Earlier today, President Felipe Calderón inaugurated the Puente Balarde, the world’s tallest cable-stayed bridge.
The bridge is 1.124 km long and wide enough for 4 lanes of traffic. Its central span extends 520 meters. At its highest point, it is a gravity-defying 403 metres (1322 feet) above the River Baluarte from which it takes its name. The bridge’s largest supporting pillar is 153 meters high, with a base measuring 18 meters by 30 meters.
Construction, by Mexican firm TRADECO, has required 103,000 tons of cement and almost 17,000 tons of steel. The bridge joins the states of Durango and Sinaloa and removes the need for drivers to negotiate a very dangerous stretch of highway known as the Devil’s Backbone.
It is the centerpiece of a new highway between Durango and the Pacific coast resort of Mazatlán. The 312 km drive between the two cities, which took about five hours prior to the completion of the bridge, will now be dramatically shortened.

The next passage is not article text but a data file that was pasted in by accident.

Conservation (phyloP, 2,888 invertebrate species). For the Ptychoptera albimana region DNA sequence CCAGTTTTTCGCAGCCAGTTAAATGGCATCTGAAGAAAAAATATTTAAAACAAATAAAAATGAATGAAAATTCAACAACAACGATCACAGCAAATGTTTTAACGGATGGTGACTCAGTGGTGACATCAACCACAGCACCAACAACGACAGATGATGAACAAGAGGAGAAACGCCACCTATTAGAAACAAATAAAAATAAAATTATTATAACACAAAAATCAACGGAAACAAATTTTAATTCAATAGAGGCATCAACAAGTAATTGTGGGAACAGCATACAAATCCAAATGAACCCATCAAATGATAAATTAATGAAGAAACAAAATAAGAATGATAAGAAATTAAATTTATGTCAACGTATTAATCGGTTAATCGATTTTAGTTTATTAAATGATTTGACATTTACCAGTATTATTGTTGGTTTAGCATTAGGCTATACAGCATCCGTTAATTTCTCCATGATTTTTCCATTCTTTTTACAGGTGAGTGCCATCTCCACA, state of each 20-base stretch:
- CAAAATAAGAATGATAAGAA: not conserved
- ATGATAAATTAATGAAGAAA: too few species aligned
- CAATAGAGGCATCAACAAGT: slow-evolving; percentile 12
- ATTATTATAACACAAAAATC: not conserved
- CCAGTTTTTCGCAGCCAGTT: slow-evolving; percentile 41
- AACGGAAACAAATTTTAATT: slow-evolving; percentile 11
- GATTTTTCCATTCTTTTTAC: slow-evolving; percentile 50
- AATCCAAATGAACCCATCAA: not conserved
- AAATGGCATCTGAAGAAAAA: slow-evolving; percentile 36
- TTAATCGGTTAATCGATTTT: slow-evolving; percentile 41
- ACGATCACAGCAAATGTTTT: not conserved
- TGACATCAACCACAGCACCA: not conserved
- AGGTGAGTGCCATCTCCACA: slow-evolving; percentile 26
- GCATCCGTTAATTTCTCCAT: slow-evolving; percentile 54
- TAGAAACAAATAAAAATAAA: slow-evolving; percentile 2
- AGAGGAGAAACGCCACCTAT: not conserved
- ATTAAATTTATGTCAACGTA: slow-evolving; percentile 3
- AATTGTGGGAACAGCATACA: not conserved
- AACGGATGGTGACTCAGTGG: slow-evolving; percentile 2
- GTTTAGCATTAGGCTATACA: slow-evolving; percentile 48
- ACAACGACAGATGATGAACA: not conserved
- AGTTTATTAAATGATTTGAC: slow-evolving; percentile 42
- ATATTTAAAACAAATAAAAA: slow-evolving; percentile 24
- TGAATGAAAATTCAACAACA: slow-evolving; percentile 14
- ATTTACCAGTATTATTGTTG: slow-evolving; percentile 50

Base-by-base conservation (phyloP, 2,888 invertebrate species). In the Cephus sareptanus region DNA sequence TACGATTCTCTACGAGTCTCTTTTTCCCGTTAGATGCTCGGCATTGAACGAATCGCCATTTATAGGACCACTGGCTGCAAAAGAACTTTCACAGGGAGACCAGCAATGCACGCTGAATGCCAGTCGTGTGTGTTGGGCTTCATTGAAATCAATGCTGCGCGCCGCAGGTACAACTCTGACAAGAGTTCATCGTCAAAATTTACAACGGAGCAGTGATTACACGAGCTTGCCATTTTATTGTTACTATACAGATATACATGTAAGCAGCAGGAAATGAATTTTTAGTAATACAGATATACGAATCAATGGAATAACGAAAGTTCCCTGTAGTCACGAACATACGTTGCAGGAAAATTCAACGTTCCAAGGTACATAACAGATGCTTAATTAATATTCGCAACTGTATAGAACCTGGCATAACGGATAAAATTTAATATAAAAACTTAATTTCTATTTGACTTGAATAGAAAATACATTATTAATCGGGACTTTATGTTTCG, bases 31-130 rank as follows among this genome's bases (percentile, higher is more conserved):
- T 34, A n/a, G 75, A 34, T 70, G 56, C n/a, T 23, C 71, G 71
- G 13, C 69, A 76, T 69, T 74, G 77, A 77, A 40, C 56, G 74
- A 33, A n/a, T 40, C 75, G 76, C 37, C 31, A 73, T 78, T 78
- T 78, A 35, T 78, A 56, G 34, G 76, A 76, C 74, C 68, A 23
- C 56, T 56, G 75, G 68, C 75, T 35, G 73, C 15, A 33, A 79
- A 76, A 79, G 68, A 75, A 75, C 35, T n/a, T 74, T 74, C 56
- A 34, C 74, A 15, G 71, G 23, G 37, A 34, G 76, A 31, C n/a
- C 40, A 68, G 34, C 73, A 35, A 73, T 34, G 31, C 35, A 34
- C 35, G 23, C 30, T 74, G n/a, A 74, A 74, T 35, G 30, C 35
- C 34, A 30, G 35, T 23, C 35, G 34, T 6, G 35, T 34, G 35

“This project will unite the people of northern Mexico as never before,” President Calderón said at the inauguration ceremony. Accordoing to the BBC, officials from the Guinness World of Records were on hand to present him with an award recognising the engineering feat. The previous record holder was the elegant Millau Viaduct in France.
Even though the bridge has been inaugurated, the new Durango-Mazatlán highway is still many months from completion.
Update: New Durango-Mazatlán highway officially open(Oct 2013)
- The Durango-Mazatlán highway in Mexico should open in 2012
- New highway in Mexico joins Durango and Mazatlán
- The likely economic impact of the new Mazatlán to Durango highway in Mexico